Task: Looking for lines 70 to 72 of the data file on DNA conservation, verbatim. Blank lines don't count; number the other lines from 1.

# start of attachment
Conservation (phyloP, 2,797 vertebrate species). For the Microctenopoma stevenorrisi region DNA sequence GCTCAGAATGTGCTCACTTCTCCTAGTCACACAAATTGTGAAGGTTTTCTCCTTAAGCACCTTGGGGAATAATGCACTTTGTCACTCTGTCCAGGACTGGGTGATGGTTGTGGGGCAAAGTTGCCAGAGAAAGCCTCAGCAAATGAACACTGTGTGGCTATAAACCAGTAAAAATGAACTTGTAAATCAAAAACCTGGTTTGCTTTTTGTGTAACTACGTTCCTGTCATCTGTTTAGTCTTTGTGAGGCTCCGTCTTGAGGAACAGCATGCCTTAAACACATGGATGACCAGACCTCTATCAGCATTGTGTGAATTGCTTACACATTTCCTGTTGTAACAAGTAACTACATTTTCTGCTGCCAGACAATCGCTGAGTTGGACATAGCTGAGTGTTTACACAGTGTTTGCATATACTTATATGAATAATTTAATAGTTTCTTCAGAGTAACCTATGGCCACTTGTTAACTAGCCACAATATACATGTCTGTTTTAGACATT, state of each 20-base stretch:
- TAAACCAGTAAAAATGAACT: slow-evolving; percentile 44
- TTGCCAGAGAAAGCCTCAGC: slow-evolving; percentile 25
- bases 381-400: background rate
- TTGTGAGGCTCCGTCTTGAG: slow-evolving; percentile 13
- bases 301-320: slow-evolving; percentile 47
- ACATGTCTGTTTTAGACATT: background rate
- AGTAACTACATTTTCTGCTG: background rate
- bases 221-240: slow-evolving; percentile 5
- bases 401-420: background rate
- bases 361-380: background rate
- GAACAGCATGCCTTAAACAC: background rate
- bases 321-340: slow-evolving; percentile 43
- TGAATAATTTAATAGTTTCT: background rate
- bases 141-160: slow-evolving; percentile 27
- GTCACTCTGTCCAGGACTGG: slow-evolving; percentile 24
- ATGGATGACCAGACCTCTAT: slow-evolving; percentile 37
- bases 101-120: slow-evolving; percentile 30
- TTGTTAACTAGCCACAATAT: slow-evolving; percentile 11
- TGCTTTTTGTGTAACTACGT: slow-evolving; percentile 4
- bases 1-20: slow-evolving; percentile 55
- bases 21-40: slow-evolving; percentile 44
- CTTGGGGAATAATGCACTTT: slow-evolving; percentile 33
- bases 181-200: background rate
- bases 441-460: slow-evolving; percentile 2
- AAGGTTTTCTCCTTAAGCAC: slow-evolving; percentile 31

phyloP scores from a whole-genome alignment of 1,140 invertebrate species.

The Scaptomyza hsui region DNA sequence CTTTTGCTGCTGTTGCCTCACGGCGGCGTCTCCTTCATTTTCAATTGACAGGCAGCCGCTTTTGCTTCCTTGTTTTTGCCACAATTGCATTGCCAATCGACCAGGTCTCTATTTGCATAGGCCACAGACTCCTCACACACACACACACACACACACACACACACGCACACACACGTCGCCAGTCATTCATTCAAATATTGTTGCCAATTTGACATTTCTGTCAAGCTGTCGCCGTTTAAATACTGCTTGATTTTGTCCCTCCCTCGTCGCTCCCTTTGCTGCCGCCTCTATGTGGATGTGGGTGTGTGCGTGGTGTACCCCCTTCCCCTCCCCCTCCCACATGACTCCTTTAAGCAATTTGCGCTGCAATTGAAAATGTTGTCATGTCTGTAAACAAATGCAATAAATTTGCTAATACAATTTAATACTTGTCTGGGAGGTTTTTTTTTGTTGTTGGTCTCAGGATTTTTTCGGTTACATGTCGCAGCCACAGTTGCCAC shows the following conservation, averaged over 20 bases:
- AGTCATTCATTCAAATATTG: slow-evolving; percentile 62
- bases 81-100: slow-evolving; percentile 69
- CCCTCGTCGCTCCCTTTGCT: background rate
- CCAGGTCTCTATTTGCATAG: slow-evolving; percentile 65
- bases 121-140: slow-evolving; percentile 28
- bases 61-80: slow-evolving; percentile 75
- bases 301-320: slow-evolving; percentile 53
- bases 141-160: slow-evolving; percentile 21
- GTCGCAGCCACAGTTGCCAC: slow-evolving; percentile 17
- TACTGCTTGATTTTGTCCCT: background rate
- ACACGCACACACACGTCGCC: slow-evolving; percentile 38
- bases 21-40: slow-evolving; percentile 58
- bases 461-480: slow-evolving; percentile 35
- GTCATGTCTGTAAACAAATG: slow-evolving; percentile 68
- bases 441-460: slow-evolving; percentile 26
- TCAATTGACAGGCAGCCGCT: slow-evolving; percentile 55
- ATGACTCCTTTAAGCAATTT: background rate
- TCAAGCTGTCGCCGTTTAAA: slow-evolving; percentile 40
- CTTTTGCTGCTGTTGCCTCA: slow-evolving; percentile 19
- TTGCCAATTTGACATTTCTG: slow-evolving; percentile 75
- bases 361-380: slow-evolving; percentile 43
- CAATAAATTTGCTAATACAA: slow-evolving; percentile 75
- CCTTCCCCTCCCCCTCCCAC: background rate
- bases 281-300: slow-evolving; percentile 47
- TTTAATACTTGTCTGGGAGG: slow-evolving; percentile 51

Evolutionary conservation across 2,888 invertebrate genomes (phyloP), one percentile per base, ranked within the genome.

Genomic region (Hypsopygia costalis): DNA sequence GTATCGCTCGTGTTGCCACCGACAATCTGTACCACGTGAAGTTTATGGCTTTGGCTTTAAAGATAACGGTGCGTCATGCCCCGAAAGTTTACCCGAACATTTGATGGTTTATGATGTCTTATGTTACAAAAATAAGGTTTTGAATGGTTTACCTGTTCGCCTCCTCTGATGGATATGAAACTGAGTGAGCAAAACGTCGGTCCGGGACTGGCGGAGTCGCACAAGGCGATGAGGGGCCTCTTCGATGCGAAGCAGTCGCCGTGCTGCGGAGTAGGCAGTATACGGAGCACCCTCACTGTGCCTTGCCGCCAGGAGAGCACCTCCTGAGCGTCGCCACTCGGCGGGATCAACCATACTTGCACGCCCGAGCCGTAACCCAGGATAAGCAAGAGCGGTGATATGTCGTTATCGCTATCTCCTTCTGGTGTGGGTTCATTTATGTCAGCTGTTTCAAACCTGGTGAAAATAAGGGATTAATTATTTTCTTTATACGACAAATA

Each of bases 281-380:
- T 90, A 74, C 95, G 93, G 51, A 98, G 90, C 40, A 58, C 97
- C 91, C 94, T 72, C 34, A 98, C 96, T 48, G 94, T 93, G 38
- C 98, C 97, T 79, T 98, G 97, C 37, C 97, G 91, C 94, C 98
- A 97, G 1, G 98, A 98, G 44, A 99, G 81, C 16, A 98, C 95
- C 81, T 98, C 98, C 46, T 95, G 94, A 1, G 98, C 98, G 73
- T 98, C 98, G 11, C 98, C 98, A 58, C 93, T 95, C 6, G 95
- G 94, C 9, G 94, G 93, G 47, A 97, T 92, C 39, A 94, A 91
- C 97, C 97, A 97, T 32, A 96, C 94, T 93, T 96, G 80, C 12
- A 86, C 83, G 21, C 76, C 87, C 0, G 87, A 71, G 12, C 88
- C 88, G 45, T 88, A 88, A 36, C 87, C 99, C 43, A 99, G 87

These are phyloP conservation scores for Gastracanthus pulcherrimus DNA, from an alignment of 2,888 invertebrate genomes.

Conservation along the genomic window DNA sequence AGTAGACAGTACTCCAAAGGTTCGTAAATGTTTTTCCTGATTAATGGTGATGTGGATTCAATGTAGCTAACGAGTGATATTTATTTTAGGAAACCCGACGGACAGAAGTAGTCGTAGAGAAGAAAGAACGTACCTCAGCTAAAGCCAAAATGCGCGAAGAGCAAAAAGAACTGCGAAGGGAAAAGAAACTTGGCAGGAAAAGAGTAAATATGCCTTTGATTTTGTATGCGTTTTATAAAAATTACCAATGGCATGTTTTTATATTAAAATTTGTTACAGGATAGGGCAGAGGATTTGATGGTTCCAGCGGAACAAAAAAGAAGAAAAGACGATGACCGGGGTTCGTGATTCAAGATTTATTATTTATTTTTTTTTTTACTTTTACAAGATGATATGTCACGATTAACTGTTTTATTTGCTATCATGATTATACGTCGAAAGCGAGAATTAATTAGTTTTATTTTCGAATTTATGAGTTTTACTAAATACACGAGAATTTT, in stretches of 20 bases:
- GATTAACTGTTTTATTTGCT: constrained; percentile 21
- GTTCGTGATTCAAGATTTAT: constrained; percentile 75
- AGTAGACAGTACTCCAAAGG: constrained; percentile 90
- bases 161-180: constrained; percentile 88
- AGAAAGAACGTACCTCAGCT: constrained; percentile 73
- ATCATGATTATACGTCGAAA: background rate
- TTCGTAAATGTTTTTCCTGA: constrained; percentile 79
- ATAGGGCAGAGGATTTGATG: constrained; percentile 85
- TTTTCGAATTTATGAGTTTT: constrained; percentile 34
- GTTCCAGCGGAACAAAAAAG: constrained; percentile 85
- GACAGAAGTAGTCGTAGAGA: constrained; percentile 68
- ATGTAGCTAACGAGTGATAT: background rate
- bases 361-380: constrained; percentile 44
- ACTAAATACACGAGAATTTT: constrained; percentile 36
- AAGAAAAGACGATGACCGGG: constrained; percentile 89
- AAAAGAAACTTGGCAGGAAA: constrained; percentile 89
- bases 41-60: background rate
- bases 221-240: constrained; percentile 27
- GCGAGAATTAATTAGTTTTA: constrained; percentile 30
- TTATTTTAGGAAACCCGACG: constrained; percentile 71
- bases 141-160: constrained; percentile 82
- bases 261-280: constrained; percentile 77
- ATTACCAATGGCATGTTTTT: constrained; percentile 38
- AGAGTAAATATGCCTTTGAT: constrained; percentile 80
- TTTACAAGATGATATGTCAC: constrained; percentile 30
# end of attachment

- GTTCGTGATTCAAGATTTAT: constrained; percentile 75
- AGTAGACAGTACTCCAAAGG: constrained; percentile 90
- bases 161-180: constrained; percentile 88